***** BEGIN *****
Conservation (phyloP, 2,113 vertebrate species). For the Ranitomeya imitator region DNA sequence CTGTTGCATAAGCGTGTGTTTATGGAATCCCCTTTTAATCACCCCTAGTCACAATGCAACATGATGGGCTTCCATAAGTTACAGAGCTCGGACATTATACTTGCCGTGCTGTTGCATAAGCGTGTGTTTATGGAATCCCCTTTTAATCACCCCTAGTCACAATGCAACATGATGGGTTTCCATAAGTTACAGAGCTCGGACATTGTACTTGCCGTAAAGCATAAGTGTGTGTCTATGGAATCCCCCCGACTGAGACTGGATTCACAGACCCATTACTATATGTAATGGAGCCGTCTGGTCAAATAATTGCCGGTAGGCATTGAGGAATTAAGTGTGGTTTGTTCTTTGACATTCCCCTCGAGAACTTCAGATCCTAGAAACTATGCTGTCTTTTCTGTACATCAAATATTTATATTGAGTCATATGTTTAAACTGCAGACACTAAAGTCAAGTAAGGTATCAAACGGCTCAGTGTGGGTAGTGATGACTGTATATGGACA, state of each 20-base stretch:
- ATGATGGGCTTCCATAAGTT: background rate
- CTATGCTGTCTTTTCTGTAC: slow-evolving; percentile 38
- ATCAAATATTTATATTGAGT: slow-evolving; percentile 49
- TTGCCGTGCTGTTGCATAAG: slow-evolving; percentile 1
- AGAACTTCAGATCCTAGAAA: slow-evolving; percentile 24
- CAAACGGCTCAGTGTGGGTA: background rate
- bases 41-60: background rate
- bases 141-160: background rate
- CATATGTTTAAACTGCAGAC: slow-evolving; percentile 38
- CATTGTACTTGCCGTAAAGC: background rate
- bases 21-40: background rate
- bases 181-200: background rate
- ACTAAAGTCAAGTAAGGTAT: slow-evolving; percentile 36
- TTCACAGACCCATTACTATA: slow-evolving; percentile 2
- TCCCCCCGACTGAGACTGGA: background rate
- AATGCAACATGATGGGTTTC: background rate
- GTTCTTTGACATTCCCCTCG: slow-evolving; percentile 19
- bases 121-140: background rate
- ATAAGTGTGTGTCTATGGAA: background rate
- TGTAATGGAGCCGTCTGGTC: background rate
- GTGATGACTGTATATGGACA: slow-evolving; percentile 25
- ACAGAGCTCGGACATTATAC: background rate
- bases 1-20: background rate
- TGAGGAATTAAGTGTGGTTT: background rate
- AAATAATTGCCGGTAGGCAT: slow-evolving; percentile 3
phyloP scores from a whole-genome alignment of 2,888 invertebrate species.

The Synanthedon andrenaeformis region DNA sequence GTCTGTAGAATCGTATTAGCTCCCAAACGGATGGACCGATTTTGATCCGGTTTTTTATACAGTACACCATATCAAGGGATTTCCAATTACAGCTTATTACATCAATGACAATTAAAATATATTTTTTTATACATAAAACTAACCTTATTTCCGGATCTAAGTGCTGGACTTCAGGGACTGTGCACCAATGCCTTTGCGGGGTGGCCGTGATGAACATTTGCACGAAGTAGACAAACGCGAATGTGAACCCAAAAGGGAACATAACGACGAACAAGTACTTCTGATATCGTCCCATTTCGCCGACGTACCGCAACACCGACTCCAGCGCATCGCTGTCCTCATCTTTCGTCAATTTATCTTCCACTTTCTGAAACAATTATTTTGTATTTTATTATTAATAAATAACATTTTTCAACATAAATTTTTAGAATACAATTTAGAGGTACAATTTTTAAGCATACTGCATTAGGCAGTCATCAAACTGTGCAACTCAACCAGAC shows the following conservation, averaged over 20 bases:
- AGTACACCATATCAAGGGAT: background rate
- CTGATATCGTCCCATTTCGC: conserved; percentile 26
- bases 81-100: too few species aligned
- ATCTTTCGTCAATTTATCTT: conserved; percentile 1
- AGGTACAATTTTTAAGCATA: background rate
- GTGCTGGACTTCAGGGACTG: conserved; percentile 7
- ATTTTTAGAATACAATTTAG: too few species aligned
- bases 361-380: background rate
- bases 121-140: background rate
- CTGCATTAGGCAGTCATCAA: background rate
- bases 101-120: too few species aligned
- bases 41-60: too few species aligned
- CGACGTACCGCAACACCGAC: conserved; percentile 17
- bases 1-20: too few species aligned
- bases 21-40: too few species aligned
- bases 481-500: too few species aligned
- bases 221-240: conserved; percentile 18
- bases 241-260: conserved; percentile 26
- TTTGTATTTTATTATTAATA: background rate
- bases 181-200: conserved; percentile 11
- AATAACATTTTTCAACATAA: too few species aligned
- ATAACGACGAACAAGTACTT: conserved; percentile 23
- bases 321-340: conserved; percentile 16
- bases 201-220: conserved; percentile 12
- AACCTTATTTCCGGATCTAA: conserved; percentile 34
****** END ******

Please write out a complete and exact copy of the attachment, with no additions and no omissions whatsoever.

Conservation (phyloP, 2,113 vertebrate species). For the Ranitomeya imitator region DNA sequence CTGTTGCATAAGCGTGTGTTTATGGAATCCCCTTTTAATCACCCCTAGTCACAATGCAACATGATGGGCTTCCATAAGTTACAGAGCTCGGACATTATACTTGCCGTGCTGTTGCATAAGCGTGTGTTTATGGAATCCCCTTTTAATCACCCCTAGTCACAATGCAACATGATGGGTTTCCATAAGTTACAGAGCTCGGACATTGTACTTGCCGTAAAGCATAAGTGTGTGTCTATGGAATCCCCCCGACTGAGACTGGATTCACAGACCCATTACTATATGTAATGGAGCCGTCTGGTCAAATAATTGCCGGTAGGCATTGAGGAATTAAGTGTGGTTTGTTCTTTGACATTCCCCTCGAGAACTTCAGATCCTAGAAACTATGCTGTCTTTTCTGTACATCAAATATTTATATTGAGTCATATGTTTAAACTGCAGACACTAAAGTCAAGTAAGGTATCAAACGGCTCAGTGTGGGTAGTGATGACTGTATATGGACA, state of each 20-base stretch:
- ATGATGGGCTTCCATAAGTT: background rate
- CTATGCTGTCTTTTCTGTAC: slow-evolving; percentile 38
- ATCAAATATTTATATTGAGT: slow-evolving; percentile 49
- TTGCCGTGCTGTTGCATAAG: slow-evolving; percentile 1
- AGAACTTCAGATCCTAGAAA: slow-evolving; percentile 24
- CAAACGGCTCAGTGTGGGTA: background rate
- bases 41-60: background rate
- bases 141-160: background rate
- CATATGTTTAAACTGCAGAC: slow-evolving; percentile 38
- CATTGTACTTGCCGTAAAGC: background rate
- bases 21-40: background rate
- bases 181-200: background rate
- ACTAAAGTCAAGTAAGGTAT: slow-evolving; percentile 36
- TTCACAGACCCATTACTATA: slow-evolving; percentile 2
- TCCCCCCGACTGAGACTGGA: background rate
- AATGCAACATGATGGGTTTC: background rate
- GTTCTTTGACATTCCCCTCG: slow-evolving; percentile 19
- bases 121-140: background rate
- ATAAGTGTGTGTCTATGGAA: background rate
- TGTAATGGAGCCGTCTGGTC: background rate
- GTGATGACTGTATATGGACA: slow-evolving; percentile 25
- ACAGAGCTCGGACATTATAC: background rate
- bases 1-20: background rate
- TGAGGAATTAAGTGTGGTTT: background rate
- AAATAATTGCCGGTAGGCAT: slow-evolving; percentile 3
phyloP scores from a whole-genome alignment of 2,888 invertebrate species.

The Synanthedon andrenaeformis region DNA sequence GTCTGTAGAATCGTATTAGCTCCCAAACGGATGGACCGATTTTGATCCGGTTTTTTATACAGTACACCATATCAAGGGATTTCCAATTACAGCTTATTACATCAATGACAATTAAAATATATTTTTTTATACATAAAACTAACCTTATTTCCGGATCTAAGTGCTGGACTTCAGGGACTGTGCACCAATGCCTTTGCGGGGTGGCCGTGATGAACATTTGCACGAAGTAGACAAACGCGAATGTGAACCCAAAAGGGAACATAACGACGAACAAGTACTTCTGATATCGTCCCATTTCGCCGACGTACCGCAACACCGACTCCAGCGCATCGCTGTCCTCATCTTTCGTCAATTTATCTTCCACTTTCTGAAACAATTATTTTGTATTTTATTATTAATAAATAACATTTTTCAACATAAATTTTTAGAATACAATTTAGAGGTACAATTTTTAAGCATACTGCATTAGGCAGTCATCAAACTGTGCAACTCAACCAGAC shows the following conservation, averaged over 20 bases:
- AGTACACCATATCAAGGGAT: background rate
- CTGATATCGTCCCATTTCGC: conserved; percentile 26
- bases 81-100: too few species aligned
- ATCTTTCGTCAATTTATCTT: conserved; percentile 1
- AGGTACAATTTTTAAGCATA: background rate
- GTGCTGGACTTCAGGGACTG: conserved; percentile 7
- ATTTTTAGAATACAATTTAG: too few species aligned
- bases 361-380: background rate
- bases 121-140: background rate
- CTGCATTAGGCAGTCATCAA: background rate
- bases 101-120: too few species aligned
- bases 41-60: too few species aligned
- CGACGTACCGCAACACCGAC: conserved; percentile 17
- bases 1-20: too few species aligned
- bases 21-40: too few species aligned
- bases 481-500: too few species aligned
- bases 221-240: conserved; percentile 18
- bases 241-260: conserved; percentile 26
- TTTGTATTTTATTATTAATA: background rate
- bases 181-200: conserved; percentile 11
- AATAACATTTTTCAACATAA: too few species aligned
- ATAACGACGAACAAGTACTT: conserved; percentile 23
- bases 321-340: conserved; percentile 16
- bases 201-220: conserved; percentile 12
- AACCTTATTTCCGGATCTAA: conserved; percentile 34